Day 3 of the The Hotsos
Symposium. The last day. I began it with Lex de Haan’s session
on “Null Values: Nothing to Worry About”. A nice title, but it turns out that
nulls are something to worry about, and they’re not going away, so we
need to be cognizant of the sort of trouble they can cause. Lex pointed out
many cases in which the possibility of nulls can lead to subtle issues that
you must consider when writing a query. For example, suppose you wish to find
all employees in the scott/tiger emp table who have no subordinates. The
following query, using NOT IN, returns no rows:
select e1.* from emp e1 where e1.empno NOT IN (select e2.mgr from emp e2);
But use NOT EXISTS and you do get rows back:
select e1.* from emp e1 where NOT EXISTS (select 'x' from emp e2 where e2.mgr = e1.empno);
Which query is correct? The NOT IN query fails to return rows because there
is one (and only one) employee in the emp table with a null in the mgr column.
Who does that employee report to? It could be anybody, and, thus, you can’t
really know for sure whether any other given employee has subordinates. Which
query is correct comes down to whether you consider null to mean “has no
manager” or “we don’t know the manager”. And if you use null for both those
cases, well, then you tell me which of the above queries gives the “correct”
Lex also spoke later in the day about the ISO SQL standard in a
presentation titled “Writing Portable SQL’. One fascinating tidbit Lex pointed
out was that if you set event 10407, you get access to a TIME datatype. I’ve
long surmised the existence of such a datatype, as Oracle’s support (beginning
in Oracle 9i Database) of ISO TIME literals practically demands that
such a datatype exist. Else how would the Oracle kernel be able to evaluate
expressions involving such literals. Please don’t use the TIME datatype in any
production code though. It’s not supported. Maybe someday.
Tom Kyte gave an excellent presentation on the importance of using
bind variables in OLTP applications. His demonstrations of their importance to
scaleability were most convincing. In one example, 10 sessions using a single
SQL statement with bind variables were able to insert 25,000 records each into
a table in about the same time that a single session was able to insert 25,000
records without using bind variables. Tom then demonstrated the
non-linear negative impact on scaleability when many sessions at once
are not using bind variables. He also pointed out that bind variables sidestep
many SQL injection problems, because you are not stringing together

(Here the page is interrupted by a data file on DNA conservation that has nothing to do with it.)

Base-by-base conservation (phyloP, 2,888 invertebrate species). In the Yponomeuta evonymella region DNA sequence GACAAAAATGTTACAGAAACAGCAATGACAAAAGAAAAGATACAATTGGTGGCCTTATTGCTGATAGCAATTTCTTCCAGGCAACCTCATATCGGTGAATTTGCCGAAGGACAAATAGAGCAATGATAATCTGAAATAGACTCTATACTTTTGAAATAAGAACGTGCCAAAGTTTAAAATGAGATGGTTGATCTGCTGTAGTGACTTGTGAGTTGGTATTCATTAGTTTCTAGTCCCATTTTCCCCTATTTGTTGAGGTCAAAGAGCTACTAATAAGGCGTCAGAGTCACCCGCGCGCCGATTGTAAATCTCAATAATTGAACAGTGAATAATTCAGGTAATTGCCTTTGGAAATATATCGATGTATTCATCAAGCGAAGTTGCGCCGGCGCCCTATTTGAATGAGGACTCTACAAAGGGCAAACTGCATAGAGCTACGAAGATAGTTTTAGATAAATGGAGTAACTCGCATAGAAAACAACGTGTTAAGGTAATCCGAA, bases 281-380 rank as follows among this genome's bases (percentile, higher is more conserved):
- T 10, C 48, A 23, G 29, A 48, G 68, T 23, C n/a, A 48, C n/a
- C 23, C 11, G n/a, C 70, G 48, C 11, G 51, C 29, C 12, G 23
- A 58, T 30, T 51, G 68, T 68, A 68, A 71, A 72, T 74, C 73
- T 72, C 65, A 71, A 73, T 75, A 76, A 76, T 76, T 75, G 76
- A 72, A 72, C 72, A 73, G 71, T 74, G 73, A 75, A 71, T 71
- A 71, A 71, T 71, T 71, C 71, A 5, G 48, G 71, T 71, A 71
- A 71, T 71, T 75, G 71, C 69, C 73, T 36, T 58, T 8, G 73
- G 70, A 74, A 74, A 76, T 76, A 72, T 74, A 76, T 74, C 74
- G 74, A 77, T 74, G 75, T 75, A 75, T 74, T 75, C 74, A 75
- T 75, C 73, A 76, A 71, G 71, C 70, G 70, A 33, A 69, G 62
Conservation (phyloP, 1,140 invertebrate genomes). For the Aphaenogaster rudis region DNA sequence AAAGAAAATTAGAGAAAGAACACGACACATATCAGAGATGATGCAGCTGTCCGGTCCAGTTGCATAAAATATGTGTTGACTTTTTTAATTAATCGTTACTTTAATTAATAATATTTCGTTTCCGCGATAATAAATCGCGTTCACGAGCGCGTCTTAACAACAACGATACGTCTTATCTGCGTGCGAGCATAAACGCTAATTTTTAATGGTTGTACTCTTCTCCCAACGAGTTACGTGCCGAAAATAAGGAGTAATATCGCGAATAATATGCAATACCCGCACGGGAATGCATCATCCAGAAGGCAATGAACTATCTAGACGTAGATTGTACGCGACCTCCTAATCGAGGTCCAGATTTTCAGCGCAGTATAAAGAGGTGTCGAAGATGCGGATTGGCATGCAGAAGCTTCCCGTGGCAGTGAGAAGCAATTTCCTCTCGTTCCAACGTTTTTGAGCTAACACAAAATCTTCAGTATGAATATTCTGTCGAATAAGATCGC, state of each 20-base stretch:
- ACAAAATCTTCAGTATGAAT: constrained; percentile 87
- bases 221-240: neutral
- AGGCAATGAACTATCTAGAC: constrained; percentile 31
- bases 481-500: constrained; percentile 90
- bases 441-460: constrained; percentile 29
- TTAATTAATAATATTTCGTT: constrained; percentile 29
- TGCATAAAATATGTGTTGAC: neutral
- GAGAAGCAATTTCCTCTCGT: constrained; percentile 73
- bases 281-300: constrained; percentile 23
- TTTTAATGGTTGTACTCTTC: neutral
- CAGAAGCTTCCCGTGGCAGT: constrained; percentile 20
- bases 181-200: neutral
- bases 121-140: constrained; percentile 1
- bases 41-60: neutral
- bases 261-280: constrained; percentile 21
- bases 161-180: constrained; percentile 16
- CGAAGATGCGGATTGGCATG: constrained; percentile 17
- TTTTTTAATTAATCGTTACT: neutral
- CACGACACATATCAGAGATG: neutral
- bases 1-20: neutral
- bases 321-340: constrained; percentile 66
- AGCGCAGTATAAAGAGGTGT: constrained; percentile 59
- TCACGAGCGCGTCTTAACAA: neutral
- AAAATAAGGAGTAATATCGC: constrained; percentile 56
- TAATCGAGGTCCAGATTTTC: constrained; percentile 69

user-supplied values in order to build up SQL statements, and thus users
cannot slip in their own SQL text. Yet bind variables aren’t always the right
answer. For data warehousing queries you are often best off not using bind
variables. In the end, Tom suggested the following rule-of-thumb: “seconds per
query: don’t bind, queries per second: do bind”.
Cary Millsap’s presentation on “How to Make an Application Easy to
Diagnose” was my last for the day, and my last for the Symposium. I should
have taken better notes for this one. Cary gave his thoughts on instrumenting
applications that you write, so that they can be traced. In his opinion:
- Trace files should be designed to economize on space. Rather than:
date=10-Mar-2005, time=10:00:00.00am, ela=.05, cpu=.01
Cary prefers a format that does not repeat the labels:
10-Mar-2005, 10:00:00.00am, .05, .01
- Trace files should all begin with some sort of “key line” that describes
the format of the data that follows. For example:
date, time, ela, cpu 10-Mar-2005, 10:00:00.00am, .05, .01 10-Mar-2005, 10:00:00.05am, .04, .02 ...
This enables trace file
format to change while making it possible to recognize which format is used in
a given file.
- Users must have the option to initiate and stop tracing, to facilitate
capturing trace data of the correct scope.
- The option must exist to write trace files in an unbufferred fashion, so
that trace data can be viewed in real-time.
Cary also showed how DBMS_MONITOR can be used in conjunction with
DBMS_APPLICATION_INFO to trace applications that you write. Use DBMS_MONITOR
to start and stop tracing. Invoke DBMS_APPLICATION_INFO from within your
application to keep track of where you are in the application.
DBMS_APPLICATION_INFO calls get logged to the trace file.
And that’s it! As I write this, I hear the hotel’s housekeeping staff
closing in on my room. I’ve got to get out of here. I’ve got a plane to catch.
I can’t wait for next year’s symposium.